The Great South Carolina Ku Klux Klan Trials, 1871-1872 by Lou WilliamsThe Great South Carolina Ku Klux Klan Trials, 1871-1872 by Lou Williams

The Great South Carolina Ku Klux Klan Trials, 1871-1872

byLou Williams

Paperback | September 27, 2004

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It is remarkable that the most serious intervention by the federal government to protect the rights of its new African American citizens during Reconstruction (and well beyond) has not, until now, received systematic scholarly study.

In The Great South Carolina Ku Klux Klan Trials, Lou Falkner Williams presents a comprehensive account of the events following the Klan uprising in the South Carolina piedmont in the Reconstruction era. It is a gripping story-one that helps us better understand the limits of constitutional change in post-Civil War America and the failure of Reconstruction.

The South Carolina Klan trials represent the culmination of the federal government's most substantial effort during Reconstruction to stop white violence and provide personal security for African Americans. Federal interventions, suspension of habeas corpus in nine counties, widespread undercover investigations, and highly publicized trials resulting in the conviction of several Klansmen are all detailed in Williams's study.

When the trials began, the Supreme Court had yet to interpret the Fourteenth Amendment and the Enforcement Acts. Thus the fourth federal circuit court became a forum for constitutional experimentation as the prosecution and defense squared off to present their opposing views. The fate of the individual Klansmen was almost incidental to the larger constitutional issues in these celebrated trials. It was the federal judge's devotion to state-centered federalism-not a lack of concern for the Klan's victims-that kept them from embracing constitutional doctrine that would have fundamentally altered the nature of the Union.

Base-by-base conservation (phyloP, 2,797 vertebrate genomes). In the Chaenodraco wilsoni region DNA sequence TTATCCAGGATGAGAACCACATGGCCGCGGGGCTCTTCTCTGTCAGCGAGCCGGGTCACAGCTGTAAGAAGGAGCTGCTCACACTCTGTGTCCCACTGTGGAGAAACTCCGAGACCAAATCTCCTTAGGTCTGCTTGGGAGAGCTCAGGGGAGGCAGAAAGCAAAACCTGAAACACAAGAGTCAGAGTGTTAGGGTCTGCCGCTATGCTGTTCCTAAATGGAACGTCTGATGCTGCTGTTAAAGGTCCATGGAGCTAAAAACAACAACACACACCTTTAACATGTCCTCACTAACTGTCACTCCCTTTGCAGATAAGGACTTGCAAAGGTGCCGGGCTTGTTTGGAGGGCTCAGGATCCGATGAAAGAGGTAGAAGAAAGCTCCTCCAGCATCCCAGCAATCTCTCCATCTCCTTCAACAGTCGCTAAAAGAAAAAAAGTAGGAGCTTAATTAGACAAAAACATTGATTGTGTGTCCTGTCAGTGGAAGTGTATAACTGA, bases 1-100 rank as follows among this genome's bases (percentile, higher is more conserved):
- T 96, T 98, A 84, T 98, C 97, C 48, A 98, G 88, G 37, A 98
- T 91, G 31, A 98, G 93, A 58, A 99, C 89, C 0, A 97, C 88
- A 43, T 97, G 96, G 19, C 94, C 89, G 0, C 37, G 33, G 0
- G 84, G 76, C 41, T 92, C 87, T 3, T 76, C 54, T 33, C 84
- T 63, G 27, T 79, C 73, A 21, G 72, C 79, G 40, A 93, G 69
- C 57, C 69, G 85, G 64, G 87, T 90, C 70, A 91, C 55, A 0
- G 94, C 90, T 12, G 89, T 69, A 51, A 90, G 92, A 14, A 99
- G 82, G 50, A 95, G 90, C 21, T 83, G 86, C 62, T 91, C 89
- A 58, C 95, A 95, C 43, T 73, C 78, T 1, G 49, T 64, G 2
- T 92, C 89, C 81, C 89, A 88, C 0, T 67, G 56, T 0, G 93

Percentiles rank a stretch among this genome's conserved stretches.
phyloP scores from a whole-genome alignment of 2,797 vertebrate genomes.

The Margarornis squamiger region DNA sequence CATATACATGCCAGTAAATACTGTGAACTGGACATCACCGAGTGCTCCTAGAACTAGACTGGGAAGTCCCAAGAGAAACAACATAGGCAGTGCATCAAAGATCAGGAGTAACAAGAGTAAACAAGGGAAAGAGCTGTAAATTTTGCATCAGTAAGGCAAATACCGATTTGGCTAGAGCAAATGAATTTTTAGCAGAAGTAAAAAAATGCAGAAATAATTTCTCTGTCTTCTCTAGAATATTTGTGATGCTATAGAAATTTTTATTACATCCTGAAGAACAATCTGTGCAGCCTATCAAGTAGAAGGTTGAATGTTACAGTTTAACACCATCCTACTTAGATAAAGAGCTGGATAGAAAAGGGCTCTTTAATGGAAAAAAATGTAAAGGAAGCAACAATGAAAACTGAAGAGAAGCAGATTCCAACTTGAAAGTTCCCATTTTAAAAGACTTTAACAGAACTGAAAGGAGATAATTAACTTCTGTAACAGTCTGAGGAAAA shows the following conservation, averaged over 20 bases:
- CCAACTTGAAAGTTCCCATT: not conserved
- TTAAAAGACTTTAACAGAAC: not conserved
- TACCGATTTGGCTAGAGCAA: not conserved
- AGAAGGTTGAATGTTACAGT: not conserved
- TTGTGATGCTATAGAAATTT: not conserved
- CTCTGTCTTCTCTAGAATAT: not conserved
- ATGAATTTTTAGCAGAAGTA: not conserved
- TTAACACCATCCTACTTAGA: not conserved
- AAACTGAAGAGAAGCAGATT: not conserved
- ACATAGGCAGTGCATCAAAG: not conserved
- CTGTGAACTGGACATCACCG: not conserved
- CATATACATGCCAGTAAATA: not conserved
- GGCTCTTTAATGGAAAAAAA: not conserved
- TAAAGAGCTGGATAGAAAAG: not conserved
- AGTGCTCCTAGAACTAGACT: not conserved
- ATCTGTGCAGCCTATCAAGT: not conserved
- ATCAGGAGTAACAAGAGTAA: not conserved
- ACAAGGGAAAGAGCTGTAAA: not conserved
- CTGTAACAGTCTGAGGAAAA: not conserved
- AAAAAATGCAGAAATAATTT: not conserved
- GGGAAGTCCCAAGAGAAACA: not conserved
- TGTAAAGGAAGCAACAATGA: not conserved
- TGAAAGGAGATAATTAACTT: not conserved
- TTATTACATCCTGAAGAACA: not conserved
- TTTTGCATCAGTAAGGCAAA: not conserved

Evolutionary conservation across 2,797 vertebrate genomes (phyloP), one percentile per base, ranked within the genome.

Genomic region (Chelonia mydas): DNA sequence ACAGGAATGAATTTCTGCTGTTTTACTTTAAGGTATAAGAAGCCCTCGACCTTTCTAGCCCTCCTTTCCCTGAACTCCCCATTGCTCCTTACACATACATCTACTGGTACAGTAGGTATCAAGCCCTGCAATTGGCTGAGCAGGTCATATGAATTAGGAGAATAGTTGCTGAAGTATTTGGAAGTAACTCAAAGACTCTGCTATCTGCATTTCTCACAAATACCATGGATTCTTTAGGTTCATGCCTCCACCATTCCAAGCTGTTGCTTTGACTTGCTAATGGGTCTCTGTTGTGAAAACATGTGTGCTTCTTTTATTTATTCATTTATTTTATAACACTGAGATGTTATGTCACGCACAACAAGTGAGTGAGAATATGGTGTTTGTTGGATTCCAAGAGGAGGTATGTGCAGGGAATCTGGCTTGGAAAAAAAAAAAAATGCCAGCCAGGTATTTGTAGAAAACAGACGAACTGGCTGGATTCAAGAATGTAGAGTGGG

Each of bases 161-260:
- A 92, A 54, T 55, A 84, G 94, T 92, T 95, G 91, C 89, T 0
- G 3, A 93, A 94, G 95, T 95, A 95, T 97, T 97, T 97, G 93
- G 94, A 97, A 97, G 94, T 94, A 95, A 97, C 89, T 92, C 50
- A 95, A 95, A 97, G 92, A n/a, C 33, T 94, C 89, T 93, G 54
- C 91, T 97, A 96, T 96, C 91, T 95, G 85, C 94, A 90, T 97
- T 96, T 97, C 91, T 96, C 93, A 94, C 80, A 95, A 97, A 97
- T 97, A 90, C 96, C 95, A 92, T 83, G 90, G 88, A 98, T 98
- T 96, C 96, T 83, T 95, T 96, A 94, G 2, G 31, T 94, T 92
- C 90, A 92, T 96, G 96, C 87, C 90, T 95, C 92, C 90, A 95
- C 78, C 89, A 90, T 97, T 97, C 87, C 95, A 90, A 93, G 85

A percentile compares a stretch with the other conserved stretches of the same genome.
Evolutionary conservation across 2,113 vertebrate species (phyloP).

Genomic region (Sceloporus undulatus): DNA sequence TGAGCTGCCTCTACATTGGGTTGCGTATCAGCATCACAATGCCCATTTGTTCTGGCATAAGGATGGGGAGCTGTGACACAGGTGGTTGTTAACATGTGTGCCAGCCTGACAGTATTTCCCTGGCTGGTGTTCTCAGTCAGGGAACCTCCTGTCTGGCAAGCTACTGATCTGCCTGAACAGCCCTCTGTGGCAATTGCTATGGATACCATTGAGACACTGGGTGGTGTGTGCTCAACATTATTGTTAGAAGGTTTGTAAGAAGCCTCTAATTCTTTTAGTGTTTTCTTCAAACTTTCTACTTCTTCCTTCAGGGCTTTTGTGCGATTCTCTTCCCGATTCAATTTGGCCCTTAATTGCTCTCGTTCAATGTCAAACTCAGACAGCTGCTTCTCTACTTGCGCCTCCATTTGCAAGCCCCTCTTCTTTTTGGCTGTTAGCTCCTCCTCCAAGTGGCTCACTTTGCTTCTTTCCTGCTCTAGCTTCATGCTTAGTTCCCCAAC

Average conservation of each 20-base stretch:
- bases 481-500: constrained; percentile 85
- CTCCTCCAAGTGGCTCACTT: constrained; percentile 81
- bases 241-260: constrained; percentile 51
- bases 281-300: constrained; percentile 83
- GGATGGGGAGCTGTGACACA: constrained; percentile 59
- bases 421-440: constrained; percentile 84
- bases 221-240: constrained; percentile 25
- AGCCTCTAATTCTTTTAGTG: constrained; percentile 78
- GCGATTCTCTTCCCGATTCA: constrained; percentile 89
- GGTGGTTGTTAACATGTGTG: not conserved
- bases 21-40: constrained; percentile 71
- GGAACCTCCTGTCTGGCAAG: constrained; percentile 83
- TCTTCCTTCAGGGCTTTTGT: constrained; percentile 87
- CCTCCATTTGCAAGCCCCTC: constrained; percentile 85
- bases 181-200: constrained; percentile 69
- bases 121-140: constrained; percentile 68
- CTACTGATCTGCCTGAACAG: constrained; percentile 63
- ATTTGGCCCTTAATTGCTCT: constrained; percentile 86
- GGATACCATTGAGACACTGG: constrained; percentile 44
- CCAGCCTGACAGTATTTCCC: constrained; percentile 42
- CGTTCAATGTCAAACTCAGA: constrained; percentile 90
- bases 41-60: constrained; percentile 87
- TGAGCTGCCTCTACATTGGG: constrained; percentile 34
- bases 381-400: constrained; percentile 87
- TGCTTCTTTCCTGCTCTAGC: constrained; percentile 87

Placing the Klan trials in the context of postemancipation race relations, Williams shows that the Klan's campaign of terror in the upcountry reflected white determination to preserve prewar racial and social standards. Her analysis of Klan violence against women breaks new ground, revealing that white women were attacked to preserve traditional southern sexual mores, while crimes against black women were designed primarily to demonstrate white male supremacy.

Well-written, cogently argued, and clearly presented, this comprehensive account of the Klan uprising in the South Carolina piedmont in the late 1860s and early 1870s makes a significant contribution to the history of Reconstruction and race relations in the United States.

Lou Falkner Williams is an associate professor of history at Kansas State University.
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Title:The Great South Carolina Ku Klux Klan Trials, 1871-1872Format:PaperbackDimensions:224 pages, 9 × 6 × 14 inPublished:September 27, 2004Publisher:University Of Georgia PressLanguage:English

The following ISBNs are associated with this title:

ISBN - 10:0820326593

ISBN - 13:9780820326597

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Editorial Reviews

Whether you enjoy reading about history, civil rights, or law, anyone from South Carolina can learn more about this brutal and difficult period in our state's development through this book.

- Charleston Post and Courier